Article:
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Fevers Are Not the Enemy!

Updated: Feb 15



Because its something that causes so much anxiety and where there's often a lot of confusion, I felt it was important to go into some depth into the topic of fevers, including some of the science. So, its turned out to be one of my lengthier blogs - feel free to dip into the bits that you find most useful!


What is a Fever?

A fever (also known as pyrexia, from the Greek pyros, meaning fire) is an oral temperature above 100 °F/ 37.8 °C. It’s caused by the thermoregulatory centre in the brain (called the hypothalamus) resetting the body’s thermostat to a higher temperature.


In response, blood (which is what carries heat around the body) is shunted away from the body’s surface towards its core, to retain heat. The body may also begin to shiver (experienced as chills) to create muscle movements that release more heat. This results in the strange sensation where a person has a climbing temperature but looks and feels cold and shivers.


Once the body reaches its new temperature setting, blood can be shunted back to the skin surface and profuse sweating may be induced to bring the rising temperature to a halt, before it reaches more dangerous levels. Thus, an alternating cycle of pale, shivery chills and red, sweaty heat is set up that persists whilst fighting the infection.


Some types of fever (known as intermittent) follow a pattern of reaching a peak at a certain time of day after which they return to more normal levels for the rest of the day. Other fevers (remittent) have temperature fluctuation cycles throughout the day, but the temperature always remains somewhere above normal body temperature. It is common for fevers to rise more in the evening and recur on subsequent evenings. The third pattern of fevers is more continuous, with fewer temperature fluctuations, and a more sustained rise and fall above normal body temperature.


Normal oral temperature ranges between 36.5-37.5˚C / 98-99.5˚ F. It tends to vary through the day, generally being lowest first thing in the morning and highest in the late afternoon. Fevers are graded according to their temperature as shown in the table below. It should be noted however, that the overall state of a patient is a better predictor of the seriousness of an illness than the height of the fever.



Intermittent and remittent fever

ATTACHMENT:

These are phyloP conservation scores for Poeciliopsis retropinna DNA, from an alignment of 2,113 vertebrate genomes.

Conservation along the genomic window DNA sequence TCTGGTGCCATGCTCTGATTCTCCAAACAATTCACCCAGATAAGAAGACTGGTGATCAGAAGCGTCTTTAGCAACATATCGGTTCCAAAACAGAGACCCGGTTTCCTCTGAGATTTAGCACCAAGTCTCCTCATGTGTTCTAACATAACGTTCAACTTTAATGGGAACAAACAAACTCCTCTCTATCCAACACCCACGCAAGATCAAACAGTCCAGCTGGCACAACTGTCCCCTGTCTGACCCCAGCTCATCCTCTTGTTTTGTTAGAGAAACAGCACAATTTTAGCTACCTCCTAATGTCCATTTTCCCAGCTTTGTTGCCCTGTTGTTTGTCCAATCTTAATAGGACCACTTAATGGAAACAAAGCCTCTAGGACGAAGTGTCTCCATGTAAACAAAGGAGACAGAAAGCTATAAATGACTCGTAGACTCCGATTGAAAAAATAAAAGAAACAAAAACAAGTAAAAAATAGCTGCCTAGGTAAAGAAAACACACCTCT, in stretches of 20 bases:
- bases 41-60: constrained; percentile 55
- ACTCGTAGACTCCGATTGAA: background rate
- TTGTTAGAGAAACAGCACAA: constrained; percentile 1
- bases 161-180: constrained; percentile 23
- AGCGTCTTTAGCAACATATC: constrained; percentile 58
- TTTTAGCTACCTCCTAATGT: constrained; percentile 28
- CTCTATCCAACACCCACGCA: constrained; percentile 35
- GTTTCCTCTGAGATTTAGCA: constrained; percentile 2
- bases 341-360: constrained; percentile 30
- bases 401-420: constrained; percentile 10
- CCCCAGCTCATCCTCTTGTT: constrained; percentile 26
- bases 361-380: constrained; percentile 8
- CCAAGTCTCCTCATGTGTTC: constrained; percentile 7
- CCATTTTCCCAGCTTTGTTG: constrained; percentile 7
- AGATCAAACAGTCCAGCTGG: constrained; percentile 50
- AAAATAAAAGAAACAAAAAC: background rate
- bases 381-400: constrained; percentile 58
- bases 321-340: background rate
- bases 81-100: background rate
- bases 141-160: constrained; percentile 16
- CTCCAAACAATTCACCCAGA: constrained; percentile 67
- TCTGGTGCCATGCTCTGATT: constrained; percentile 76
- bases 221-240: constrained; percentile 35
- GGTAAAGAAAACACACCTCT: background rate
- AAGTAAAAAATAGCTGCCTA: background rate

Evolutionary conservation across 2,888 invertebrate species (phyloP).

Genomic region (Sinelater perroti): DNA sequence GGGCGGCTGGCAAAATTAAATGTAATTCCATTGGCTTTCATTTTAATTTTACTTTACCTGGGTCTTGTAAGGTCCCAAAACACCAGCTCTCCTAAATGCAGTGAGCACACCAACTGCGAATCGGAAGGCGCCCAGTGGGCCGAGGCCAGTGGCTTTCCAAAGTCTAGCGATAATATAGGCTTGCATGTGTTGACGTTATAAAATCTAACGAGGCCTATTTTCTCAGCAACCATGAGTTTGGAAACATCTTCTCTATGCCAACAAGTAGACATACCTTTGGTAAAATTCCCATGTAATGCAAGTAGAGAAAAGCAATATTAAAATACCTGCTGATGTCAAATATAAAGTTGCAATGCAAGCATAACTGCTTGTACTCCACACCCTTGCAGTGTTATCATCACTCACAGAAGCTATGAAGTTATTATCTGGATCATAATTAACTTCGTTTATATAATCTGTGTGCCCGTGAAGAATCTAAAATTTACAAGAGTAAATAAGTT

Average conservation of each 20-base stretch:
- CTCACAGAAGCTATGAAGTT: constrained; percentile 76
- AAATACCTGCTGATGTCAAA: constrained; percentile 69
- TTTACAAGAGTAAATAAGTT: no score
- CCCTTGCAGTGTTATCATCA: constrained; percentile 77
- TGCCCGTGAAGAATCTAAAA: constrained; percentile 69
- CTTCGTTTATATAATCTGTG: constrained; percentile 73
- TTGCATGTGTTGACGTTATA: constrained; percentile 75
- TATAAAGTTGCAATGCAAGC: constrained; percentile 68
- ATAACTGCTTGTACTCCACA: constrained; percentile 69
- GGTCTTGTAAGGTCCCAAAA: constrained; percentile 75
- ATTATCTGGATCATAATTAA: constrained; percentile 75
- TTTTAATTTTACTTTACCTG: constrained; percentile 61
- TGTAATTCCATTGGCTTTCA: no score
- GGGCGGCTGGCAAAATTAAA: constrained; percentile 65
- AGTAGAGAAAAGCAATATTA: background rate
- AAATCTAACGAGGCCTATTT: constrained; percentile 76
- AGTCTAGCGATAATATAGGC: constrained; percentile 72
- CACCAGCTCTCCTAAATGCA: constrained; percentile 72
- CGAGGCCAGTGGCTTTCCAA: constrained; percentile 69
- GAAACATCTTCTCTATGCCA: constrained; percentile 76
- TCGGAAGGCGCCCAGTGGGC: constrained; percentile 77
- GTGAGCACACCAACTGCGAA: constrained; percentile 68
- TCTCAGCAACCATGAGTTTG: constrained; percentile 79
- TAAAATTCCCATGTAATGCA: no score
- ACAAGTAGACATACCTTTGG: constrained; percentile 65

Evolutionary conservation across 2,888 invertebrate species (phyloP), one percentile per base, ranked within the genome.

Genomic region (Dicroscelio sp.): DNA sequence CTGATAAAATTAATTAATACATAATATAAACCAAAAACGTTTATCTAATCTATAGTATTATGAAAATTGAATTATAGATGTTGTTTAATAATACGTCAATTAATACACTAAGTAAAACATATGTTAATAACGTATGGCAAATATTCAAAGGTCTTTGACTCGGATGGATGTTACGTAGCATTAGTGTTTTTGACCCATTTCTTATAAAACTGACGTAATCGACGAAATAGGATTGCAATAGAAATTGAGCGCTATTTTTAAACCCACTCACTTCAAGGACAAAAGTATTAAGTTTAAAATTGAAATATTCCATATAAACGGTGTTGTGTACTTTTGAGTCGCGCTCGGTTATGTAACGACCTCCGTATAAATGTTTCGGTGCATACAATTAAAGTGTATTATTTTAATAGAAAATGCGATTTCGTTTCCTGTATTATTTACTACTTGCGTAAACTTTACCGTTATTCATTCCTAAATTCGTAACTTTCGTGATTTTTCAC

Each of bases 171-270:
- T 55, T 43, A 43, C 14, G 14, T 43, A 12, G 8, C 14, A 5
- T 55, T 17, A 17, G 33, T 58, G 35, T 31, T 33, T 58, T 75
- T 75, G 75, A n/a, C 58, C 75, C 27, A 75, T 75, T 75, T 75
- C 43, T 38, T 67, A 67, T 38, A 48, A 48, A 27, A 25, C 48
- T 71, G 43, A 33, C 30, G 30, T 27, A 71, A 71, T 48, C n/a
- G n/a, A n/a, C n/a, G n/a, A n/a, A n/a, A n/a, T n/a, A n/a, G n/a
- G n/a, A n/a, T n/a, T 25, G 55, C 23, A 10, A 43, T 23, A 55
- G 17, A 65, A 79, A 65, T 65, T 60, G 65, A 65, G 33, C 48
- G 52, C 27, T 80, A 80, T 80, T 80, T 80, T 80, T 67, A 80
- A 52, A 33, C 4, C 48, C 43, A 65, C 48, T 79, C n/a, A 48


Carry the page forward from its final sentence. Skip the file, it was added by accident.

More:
Continuous fever



Normal and febrile body temperature ranges (rectal)


Body temperature °C °F

Normal 37–38 98.6–100.4

Mild/low grade fever 38.1–39 100.5–102.2

Moderate grade fever 39.1–40 102.2–104.0

High grade fever 40.1–41.1 104.1–106.0

Hyperpyrexia >41.1 >106.0


*Source of graphs and table: here


Why Do We Get Fevers?

Most fevers are a response to infections such as flu, UTI infections, chicken pox, tonsillitis, sepsis or meningitis. Chemicals called pyrogens are released by white blood cells in response to the infection that signal for the hypothalamus to reset its thermostat higher.


Fevers can also occur in response to inflammatory conditions like rheumatoid arthritis, allergic reaction to medical drugs, vaccinations, cancers such as leukaemia, auto-immune conditions, and trauma.


Symptoms of Fever

There are a wide range of symptoms, besides a raised temperature, associated with fevers – these include:


  • Increased perspiration

  • Shivering or chilliness

  • Headaches

  • Body aches

  • Weakness

  • Tiredness, drowsiness

  • General malaise

  • Dizziness and vertigo

  • No desire to eat


Fevers Are Your Friend!

Give me a fever and I can cure the child!

-Hippocrates


Fevers are a natural symptom of infection that, whilst uncomfortable, inconvenient, and oftentimes a little scary, are a sign of a healthy immune response that should be allowed, where possible, to follow its natural course


Within homeopathy, we view the body as having intelligence and see fever as a vital part of an intelligent response to infection. We often observe that the healthiest, most vital children are the ones that are able to throw a strong, high temperature fever. They can look and feel very ill for a short time but recover quickly. Yet those who are less robust often fail to produce a strong fever, tending more towards being chronically unwell much of the time – a kind of stuckness in the immune system where they are always just a little under par.